View element - test subject

The View element test subjects represents a piece of the app's UI.


In Test editor:

Check that the logo is positioned correctly
Check that the logo is positioned correctly

In the JavaScript API:

await suitest.assert.element('logo').matches([
    PROP.HEIGHT,
    PROP.IMAGE,
    PROP.LEFT,
    PROP.TOP,
    PROP.WIDTH,
]);

Every application consists of many view elements. Suitest provides a way to select a particular element through a set of identifying properties and save it to the Element repository along with a snapshot of their state.

You can then make assertions on the elements from repository (or, in case of JavaScript API, with elements selected on the fly).

Built-in element operations

Following operations are available:

  • exists - checks that element exists.

  • does not exist - checks that the element does not exist.

  • has properties - compares the current properties of the element (such as width, color, background, etc.) with the expected values.

  • matches JS - passes a reference to the view element into a user-defined JavaScript function and expects it to return the comparison result.

Validating element existence

In Test Editor:

Check that the play button exists and the pause button is missing
Check that the play button exists and the pause button is missing

In JavaScript API:

await suitest.assert.element('logo').exists();
await suitest.assert.element('login').doesNot().exist();

This operation checks for a physical existence of the element inside the application. The element may however be hidden or obscured by other elements in which case you should use the has properties operation.

Validating element properties

The has properties action can be used to test whether specific properties of the element match the expectations of the test.

In Test Editor:

Image width expected to be between 60 and 80 pixels.
Image width expected to be between 60 and 80 pixels.

In JavaScript API:

const {assert, PROP, COMP} = suitest;
// avoid having to write suitest infront of assert, prop and comp.

await assert.element('logo').matches([
    PROP.IMAGE,
    {
        name: PROP.WIDTH,
        val: 60,
        type: COMP.EQUAL_GREATER,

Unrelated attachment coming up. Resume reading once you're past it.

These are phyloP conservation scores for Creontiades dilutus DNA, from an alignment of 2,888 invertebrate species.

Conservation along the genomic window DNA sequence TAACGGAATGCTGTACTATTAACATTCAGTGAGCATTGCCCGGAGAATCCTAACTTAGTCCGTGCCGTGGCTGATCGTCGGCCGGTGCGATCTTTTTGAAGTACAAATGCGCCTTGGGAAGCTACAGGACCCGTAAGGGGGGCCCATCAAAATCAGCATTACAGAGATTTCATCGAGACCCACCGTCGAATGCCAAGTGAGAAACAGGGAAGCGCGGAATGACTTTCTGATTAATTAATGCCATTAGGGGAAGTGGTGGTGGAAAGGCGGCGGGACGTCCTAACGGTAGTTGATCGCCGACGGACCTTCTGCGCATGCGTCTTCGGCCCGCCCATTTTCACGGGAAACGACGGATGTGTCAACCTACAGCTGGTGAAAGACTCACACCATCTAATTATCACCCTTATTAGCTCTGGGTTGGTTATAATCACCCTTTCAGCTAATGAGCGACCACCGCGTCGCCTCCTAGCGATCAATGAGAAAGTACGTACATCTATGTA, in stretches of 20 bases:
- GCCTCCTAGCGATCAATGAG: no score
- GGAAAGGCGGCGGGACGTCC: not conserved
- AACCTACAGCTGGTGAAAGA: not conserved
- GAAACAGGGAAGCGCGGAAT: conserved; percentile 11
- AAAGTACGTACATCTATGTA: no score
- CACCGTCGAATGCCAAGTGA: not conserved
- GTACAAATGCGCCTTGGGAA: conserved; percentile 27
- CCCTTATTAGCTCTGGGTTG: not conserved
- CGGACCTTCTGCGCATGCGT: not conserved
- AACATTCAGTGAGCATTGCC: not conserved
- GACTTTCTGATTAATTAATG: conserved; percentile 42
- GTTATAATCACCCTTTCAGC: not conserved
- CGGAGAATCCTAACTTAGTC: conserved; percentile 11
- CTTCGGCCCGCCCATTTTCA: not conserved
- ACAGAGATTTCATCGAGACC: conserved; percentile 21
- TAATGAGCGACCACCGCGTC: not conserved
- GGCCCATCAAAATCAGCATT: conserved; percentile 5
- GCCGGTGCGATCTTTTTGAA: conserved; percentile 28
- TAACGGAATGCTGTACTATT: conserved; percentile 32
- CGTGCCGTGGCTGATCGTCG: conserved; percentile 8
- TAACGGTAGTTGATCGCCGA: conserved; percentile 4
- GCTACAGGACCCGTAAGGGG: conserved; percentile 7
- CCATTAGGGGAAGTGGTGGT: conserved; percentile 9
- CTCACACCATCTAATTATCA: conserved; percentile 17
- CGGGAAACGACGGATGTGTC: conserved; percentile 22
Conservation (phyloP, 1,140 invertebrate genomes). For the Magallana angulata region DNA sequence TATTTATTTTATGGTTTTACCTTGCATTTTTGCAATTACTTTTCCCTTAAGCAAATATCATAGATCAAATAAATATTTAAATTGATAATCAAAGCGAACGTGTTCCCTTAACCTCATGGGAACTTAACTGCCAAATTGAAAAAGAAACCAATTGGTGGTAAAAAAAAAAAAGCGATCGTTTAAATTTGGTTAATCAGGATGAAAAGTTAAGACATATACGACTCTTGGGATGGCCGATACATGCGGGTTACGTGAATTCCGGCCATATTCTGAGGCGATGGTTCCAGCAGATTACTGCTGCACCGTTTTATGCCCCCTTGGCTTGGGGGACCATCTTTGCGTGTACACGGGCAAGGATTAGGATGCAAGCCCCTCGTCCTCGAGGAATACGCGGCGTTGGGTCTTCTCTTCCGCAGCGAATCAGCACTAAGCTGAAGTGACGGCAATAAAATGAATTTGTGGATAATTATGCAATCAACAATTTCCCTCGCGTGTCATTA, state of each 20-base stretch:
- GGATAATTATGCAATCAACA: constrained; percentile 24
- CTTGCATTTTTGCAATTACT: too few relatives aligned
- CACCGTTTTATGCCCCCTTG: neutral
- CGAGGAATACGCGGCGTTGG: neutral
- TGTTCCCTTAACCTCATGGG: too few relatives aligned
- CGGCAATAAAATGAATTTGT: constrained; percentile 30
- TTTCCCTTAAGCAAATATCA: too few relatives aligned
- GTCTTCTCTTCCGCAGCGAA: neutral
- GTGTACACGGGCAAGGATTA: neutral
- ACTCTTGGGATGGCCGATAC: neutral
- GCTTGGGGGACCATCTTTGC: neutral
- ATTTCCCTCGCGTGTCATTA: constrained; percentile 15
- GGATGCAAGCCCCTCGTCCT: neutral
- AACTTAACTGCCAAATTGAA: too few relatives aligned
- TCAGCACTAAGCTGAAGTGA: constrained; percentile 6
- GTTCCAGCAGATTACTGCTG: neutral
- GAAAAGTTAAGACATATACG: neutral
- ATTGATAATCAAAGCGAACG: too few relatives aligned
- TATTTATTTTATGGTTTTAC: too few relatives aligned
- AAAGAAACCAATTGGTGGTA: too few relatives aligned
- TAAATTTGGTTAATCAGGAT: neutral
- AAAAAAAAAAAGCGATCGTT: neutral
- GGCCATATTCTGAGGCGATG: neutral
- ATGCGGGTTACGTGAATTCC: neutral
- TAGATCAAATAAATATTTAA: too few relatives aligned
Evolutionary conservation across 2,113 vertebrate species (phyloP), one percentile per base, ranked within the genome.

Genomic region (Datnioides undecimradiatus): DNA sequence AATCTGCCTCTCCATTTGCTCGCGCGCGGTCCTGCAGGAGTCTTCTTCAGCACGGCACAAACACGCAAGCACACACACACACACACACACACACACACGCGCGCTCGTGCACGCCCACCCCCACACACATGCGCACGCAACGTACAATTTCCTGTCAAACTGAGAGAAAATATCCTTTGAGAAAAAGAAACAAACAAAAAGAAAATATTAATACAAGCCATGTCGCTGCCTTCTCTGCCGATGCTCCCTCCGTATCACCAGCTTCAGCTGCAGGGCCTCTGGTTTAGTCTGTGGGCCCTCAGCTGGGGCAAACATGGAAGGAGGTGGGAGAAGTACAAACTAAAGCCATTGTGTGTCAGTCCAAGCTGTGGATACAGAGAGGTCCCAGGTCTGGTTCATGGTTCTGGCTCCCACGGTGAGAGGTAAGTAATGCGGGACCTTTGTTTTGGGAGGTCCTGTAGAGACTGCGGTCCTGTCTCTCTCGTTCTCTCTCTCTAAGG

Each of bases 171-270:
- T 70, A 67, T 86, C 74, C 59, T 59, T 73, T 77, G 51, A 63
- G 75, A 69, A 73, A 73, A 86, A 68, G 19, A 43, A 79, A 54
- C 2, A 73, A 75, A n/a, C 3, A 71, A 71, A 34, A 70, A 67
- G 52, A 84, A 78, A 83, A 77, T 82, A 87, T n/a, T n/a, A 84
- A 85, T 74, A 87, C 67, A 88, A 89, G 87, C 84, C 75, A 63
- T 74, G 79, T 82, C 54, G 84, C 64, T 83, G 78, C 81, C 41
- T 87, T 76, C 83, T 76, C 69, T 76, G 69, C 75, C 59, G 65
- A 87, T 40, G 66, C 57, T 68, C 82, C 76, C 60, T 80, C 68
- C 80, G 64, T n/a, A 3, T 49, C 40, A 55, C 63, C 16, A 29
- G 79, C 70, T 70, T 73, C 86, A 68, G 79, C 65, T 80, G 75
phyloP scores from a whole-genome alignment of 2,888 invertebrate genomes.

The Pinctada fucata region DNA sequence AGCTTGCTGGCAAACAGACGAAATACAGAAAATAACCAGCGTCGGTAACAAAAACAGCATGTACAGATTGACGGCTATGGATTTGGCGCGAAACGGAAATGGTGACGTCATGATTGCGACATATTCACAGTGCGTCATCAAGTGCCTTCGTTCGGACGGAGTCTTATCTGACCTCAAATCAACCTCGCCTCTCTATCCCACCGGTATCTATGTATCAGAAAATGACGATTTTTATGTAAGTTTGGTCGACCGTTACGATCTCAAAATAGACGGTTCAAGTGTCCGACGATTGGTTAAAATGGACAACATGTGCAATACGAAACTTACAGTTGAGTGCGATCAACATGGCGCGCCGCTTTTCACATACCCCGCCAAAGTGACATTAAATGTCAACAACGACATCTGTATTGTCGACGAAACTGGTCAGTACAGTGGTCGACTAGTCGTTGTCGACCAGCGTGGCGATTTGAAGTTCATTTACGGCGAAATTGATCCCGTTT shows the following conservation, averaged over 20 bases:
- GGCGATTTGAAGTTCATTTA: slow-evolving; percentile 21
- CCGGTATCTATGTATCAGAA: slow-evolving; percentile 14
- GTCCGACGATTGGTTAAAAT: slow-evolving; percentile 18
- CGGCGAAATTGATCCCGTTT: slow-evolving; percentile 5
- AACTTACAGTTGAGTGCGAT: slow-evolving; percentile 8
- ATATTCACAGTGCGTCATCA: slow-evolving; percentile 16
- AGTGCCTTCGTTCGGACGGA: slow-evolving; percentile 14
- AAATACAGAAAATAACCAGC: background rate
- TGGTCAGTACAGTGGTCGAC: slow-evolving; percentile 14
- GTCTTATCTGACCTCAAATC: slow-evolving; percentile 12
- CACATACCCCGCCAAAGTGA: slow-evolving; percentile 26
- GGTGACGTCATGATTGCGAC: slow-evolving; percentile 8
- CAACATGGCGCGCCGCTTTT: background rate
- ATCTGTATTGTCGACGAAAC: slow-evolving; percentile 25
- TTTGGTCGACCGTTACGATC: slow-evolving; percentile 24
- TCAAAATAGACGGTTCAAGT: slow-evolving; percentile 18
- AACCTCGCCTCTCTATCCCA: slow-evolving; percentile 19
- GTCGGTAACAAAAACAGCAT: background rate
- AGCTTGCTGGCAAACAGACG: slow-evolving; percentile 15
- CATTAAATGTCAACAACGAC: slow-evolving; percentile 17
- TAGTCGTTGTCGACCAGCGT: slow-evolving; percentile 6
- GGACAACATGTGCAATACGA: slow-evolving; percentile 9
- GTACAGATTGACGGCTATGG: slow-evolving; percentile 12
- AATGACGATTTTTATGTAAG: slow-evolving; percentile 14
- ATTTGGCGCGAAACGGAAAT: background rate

},
    {
        name: PROP.WIDTH,
        val: 80,
        type: COMP.EQUAL_LESSER,
    },
]);

To compare property values following operations are available:

  • = - equal
  • != - not equal
  • - is in range (i.e. width between 50 and 100 pixels)
  • > - greater than
  • >= - greater than or equal
  • < - less than
  • <= - less than or equal
  • contains - contains expected string
  • does not contain - does not contain the expected string
  • ends with - ends with the expected string
  • does not end with - does not end with the expected string
  • starts with - starts with the expected string
  • does not start with - does not start with the expected string

Comparing properties to the element snapshot

You can compare element properties to a static value or to a value currently contained inside the element repository. Comparing against element repository has a lot of advantage, since when the application ever changes only the repository needs to be updated to make the tests work again.

The button width is compared against repository snapshot, but the text contained inside the button is expected to always be equal to "Play now". Clicking on the yellow icon would revert the comparison back to the repository version
The button width is compared against repository snapshot, but the text contained inside the button is expected to always be equal to "Play now". Clicking on the yellow icon would revert the comparison back to the repository version

The same in JavaScript API:

await suitest.assert.element('login').matches([
    {
        name: suitest.PROP.TEXT_CONTENT,
        val: 'Play now',
    },
    suitest.PROP.WIDTH,
]);

Running a JavaScript comparison function

If you need to make a very specific comparison use the matchesJS operation.

In Test Editor:

Assert image is in 16:9 format (aspect ratio)
Assert image is in 16:9 format (aspect ratio)

In JavaScript API:

await suitest.assert.element('logo').matchesJS("function(img) { return img.offsetWidth / img.offsetHeight  === 16 / 9 }");

You can specify an arbitrary JavaScript code but be careful about the code that produces side effects. For example, consider a silly piece of code like this:

var a = 1;

This code is creating a variable in the global scope. If the application happens to use such variable internally, this code may just have corrupted its runtime and thus the test results can not be considered reliable anymore.

Generally you should use this subject only if you are sure that there is no other way to achieve the desired result. When in doubt on how to structure your JavaScript consult with your development team.